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“Norming” and “Conforming”: Integrating Cultural and Institutional Explanations for Sustainability Adoption in Business

  • Dan Caprar

    ()

  • Benjamin Neville

    ()

Registered author(s):

    Sustainability is increasingly a matter of concern in the corporate world. Many business scholars have analyzed the phenomenon from institutional and cultural perspectives, addressing the key questions of what drives the spread of sustainability principles, and also why sustainability adoption varies so widely among organizations and cultures. In this article, we propose that sustainability adoption can be better explained by integrating the insights from the institutional and cultural perspectives. This would break the current practice of choosing one approach or the other, a trend that has estranged these fields despite their obvious overlap in questions, core constructs, and theoretic arguments. We therefore introduce a model that emphasizes a dual-effect of culture—namely, culture plays a role in “norming” the proliferation of sustainability-relevant institutions, while also influencing the “conforming” to pressures for sustainability emanating from these institutions. We offer theoretic insights not only for explaining sustainability adoption but also for addressing the recognized challenge of bringing culture back into institutional theory. Copyright Springer Science+Business Media B.V. 2012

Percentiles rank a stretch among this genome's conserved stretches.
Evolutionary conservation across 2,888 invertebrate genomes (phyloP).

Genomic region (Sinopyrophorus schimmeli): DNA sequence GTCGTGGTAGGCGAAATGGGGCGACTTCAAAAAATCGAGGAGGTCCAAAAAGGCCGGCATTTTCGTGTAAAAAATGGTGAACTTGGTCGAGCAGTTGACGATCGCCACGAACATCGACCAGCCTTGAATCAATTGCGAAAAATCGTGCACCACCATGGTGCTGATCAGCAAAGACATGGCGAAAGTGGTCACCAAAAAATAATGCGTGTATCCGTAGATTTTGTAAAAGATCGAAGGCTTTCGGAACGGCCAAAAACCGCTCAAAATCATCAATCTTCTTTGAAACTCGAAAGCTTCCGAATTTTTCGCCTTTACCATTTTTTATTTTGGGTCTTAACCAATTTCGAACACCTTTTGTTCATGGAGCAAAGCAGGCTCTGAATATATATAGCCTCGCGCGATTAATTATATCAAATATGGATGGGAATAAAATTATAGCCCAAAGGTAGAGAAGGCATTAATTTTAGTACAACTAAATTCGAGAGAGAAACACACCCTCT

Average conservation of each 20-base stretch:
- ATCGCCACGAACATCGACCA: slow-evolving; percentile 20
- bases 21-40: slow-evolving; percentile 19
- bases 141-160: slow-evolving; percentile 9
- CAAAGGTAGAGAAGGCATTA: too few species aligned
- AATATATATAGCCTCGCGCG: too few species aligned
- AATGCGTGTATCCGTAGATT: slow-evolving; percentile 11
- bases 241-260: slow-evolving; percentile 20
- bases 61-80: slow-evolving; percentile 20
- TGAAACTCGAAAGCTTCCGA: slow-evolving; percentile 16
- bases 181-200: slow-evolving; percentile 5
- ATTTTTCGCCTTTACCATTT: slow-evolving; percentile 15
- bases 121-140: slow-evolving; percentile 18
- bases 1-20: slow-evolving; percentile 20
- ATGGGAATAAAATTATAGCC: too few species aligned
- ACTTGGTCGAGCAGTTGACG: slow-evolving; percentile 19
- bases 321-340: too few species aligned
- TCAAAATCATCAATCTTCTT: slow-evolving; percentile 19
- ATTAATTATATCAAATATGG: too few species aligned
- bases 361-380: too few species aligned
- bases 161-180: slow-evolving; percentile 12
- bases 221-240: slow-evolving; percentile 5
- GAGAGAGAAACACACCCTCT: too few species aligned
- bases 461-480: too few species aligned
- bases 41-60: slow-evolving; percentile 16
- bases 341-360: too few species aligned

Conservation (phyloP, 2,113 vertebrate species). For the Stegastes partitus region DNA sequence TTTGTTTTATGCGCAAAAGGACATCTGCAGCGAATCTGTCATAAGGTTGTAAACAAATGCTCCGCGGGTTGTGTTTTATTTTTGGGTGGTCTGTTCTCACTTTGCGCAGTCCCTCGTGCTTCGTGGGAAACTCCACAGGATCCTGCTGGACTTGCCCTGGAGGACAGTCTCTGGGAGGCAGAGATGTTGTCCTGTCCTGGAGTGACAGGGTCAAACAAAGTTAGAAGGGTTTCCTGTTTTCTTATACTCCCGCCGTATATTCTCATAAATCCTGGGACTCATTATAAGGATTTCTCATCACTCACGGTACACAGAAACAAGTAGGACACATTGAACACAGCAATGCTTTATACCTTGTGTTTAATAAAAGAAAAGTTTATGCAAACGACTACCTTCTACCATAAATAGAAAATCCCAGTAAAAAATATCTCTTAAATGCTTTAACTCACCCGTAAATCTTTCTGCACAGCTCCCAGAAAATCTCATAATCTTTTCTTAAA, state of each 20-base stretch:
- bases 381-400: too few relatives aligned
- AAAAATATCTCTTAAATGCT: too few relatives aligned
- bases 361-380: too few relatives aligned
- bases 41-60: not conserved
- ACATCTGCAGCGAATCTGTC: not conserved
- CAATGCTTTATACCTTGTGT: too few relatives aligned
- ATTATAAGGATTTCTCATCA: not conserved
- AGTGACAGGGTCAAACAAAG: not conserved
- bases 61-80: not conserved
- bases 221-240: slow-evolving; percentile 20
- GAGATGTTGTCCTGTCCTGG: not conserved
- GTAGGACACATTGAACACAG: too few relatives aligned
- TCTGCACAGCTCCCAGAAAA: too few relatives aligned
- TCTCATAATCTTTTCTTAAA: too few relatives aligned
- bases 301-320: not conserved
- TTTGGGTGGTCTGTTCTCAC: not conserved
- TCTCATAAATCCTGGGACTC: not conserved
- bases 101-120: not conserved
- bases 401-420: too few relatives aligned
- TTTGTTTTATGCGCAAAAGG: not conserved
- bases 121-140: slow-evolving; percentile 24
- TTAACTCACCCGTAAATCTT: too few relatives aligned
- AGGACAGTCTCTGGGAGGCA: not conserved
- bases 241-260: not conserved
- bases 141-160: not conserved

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    Article provided by Springer in its journal Journal of Business Ethics.

    Volume (Year): 110 (2012)
    Issue (Month): 2 (October)
    Pages: 231-245

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    Handle: RePEc:kap:jbuset:v:110:y:2012:i:2:p:231-245
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